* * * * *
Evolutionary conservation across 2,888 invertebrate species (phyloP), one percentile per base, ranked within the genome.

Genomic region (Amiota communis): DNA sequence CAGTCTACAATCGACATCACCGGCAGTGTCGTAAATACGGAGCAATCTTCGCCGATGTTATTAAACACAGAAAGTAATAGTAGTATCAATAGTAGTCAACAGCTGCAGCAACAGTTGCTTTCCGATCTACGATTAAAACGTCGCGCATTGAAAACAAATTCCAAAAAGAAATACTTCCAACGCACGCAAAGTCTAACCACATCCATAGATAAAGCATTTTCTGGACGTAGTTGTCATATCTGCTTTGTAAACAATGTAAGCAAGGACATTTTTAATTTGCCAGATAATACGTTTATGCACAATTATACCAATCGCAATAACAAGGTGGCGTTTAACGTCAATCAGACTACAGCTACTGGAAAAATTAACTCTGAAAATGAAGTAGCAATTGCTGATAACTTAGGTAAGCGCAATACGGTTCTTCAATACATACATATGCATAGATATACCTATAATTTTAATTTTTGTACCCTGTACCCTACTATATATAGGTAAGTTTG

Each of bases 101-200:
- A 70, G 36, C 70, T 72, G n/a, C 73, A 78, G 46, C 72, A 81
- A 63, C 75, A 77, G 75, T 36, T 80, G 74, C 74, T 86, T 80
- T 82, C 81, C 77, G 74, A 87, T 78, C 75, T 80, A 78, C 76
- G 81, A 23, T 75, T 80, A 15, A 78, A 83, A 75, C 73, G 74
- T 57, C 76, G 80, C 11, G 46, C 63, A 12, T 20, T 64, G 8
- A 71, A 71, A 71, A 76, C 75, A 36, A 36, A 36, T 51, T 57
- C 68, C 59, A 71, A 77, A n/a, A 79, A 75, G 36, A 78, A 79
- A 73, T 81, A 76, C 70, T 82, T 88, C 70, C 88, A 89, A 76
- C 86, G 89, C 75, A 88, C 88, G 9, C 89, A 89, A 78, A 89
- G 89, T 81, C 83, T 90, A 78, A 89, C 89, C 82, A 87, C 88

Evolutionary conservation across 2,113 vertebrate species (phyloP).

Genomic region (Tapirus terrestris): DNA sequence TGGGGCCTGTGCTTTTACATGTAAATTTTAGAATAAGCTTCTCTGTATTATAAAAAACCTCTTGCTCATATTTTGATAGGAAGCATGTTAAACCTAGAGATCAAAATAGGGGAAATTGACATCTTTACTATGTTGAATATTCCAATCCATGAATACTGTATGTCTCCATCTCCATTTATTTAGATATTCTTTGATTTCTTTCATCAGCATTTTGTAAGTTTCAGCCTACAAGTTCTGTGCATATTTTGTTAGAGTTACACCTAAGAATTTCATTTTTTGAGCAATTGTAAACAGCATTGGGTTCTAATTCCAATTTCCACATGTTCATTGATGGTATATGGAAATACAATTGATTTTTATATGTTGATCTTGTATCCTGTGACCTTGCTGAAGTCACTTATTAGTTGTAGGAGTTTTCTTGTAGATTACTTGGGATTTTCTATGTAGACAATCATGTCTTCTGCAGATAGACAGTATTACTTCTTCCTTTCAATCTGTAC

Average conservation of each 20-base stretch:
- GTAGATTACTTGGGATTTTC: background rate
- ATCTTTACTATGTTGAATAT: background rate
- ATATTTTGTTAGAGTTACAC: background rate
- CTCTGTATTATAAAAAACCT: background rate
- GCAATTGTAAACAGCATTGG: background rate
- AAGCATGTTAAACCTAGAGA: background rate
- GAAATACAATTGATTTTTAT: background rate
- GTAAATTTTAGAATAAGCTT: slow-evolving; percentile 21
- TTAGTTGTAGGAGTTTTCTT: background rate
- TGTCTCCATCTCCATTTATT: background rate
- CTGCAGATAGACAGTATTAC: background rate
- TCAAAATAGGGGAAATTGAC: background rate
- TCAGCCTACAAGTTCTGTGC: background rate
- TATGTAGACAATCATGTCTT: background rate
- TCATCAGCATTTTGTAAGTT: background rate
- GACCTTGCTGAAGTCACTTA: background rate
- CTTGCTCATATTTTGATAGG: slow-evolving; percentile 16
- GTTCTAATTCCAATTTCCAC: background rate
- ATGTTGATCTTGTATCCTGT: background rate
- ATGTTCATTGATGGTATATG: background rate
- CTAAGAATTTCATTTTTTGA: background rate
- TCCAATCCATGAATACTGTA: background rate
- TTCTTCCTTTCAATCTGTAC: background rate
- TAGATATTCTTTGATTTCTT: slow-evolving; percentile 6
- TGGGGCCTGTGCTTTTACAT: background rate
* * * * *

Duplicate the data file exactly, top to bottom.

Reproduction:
Evolutionary conservation across 2,888 invertebrate species (phyloP), one percentile per base, ranked within the genome.

Genomic region (Amiota communis): DNA sequence CAGTCTACAATCGACATCACCGGCAGTGTCGTAAATACGGAGCAATCTTCGCCGATGTTATTAAACACAGAAAGTAATAGTAGTATCAATAGTAGTCAACAGCTGCAGCAACAGTTGCTTTCCGATCTACGATTAAAACGTCGCGCATTGAAAACAAATTCCAAAAAGAAATACTTCCAACGCACGCAAAGTCTAACCACATCCATAGATAAAGCATTTTCTGGACGTAGTTGTCATATCTGCTTTGTAAACAATGTAAGCAAGGACATTTTTAATTTGCCAGATAATACGTTTATGCACAATTATACCAATCGCAATAACAAGGTGGCGTTTAACGTCAATCAGACTACAGCTACTGGAAAAATTAACTCTGAAAATGAAGTAGCAATTGCTGATAACTTAGGTAAGCGCAATACGGTTCTTCAATACATACATATGCATAGATATACCTATAATTTTAATTTTTGTACCCTGTACCCTACTATATATAGGTAAGTTTG

Each of bases 101-200:
- A 70, G 36, C 70, T 72, G n/a, C 73, A 78, G 46, C 72, A 81
- A 63, C 75, A 77, G 75, T 36, T 80, G 74, C 74, T 86, T 80
- T 82, C 81, C 77, G 74, A 87, T 78, C 75, T 80, A 78, C 76
- G 81, A 23, T 75, T 80, A 15, A 78, A 83, A 75, C 73, G 74
- T 57, C 76, G 80, C 11, G 46, C 63, A 12, T 20, T 64, G 8
- A 71, A 71, A 71, A 76, C 75, A 36, A 36, A 36, T 51, T 57
- C 68, C 59, A 71, A 77, A n/a, A 79, A 75, G 36, A 78, A 79
- A 73, T 81, A 76, C 70, T 82, T 88, C 70, C 88, A 89, A 76
- C 86, G 89, C 75, A 88, C 88, G 9, C 89, A 89, A 78, A 89
- G 89, T 81, C 83, T 90, A 78, A 89, C 89, C 82, A 87, C 88

Evolutionary conservation across 2,113 vertebrate species (phyloP).

Genomic region (Tapirus terrestris): DNA sequence TGGGGCCTGTGCTTTTACATGTAAATTTTAGAATAAGCTTCTCTGTATTATAAAAAACCTCTTGCTCATATTTTGATAGGAAGCATGTTAAACCTAGAGATCAAAATAGGGGAAATTGACATCTTTACTATGTTGAATATTCCAATCCATGAATACTGTATGTCTCCATCTCCATTTATTTAGATATTCTTTGATTTCTTTCATCAGCATTTTGTAAGTTTCAGCCTACAAGTTCTGTGCATATTTTGTTAGAGTTACACCTAAGAATTTCATTTTTTGAGCAATTGTAAACAGCATTGGGTTCTAATTCCAATTTCCACATGTTCATTGATGGTATATGGAAATACAATTGATTTTTATATGTTGATCTTGTATCCTGTGACCTTGCTGAAGTCACTTATTAGTTGTAGGAGTTTTCTTGTAGATTACTTGGGATTTTCTATGTAGACAATCATGTCTTCTGCAGATAGACAGTATTACTTCTTCCTTTCAATCTGTAC

Average conservation of each 20-base stretch:
- GTAGATTACTTGGGATTTTC: background rate
- ATCTTTACTATGTTGAATAT: background rate
- ATATTTTGTTAGAGTTACAC: background rate
- CTCTGTATTATAAAAAACCT: background rate
- GCAATTGTAAACAGCATTGG: background rate
- AAGCATGTTAAACCTAGAGA: background rate
- GAAATACAATTGATTTTTAT: background rate
- GTAAATTTTAGAATAAGCTT: slow-evolving; percentile 21
- TTAGTTGTAGGAGTTTTCTT: background rate
- TGTCTCCATCTCCATTTATT: background rate
- CTGCAGATAGACAGTATTAC: background rate
- TCAAAATAGGGGAAATTGAC: background rate
- TCAGCCTACAAGTTCTGTGC: background rate
- TATGTAGACAATCATGTCTT: background rate
- TCATCAGCATTTTGTAAGTT: background rate
- GACCTTGCTGAAGTCACTTA: background rate
- CTTGCTCATATTTTGATAGG: slow-evolving; percentile 16
- GTTCTAATTCCAATTTCCAC: background rate
- ATGTTGATCTTGTATCCTGT: background rate
- ATGTTCATTGATGGTATATG: background rate
- CTAAGAATTTCATTTTTTGA: background rate
- TCCAATCCATGAATACTGTA: background rate
- TTCTTCCTTTCAATCTGTAC: background rate
- TAGATATTCTTTGATTTCTT: slow-evolving; percentile 6
- TGGGGCCTGTGCTTTTACAT: background rate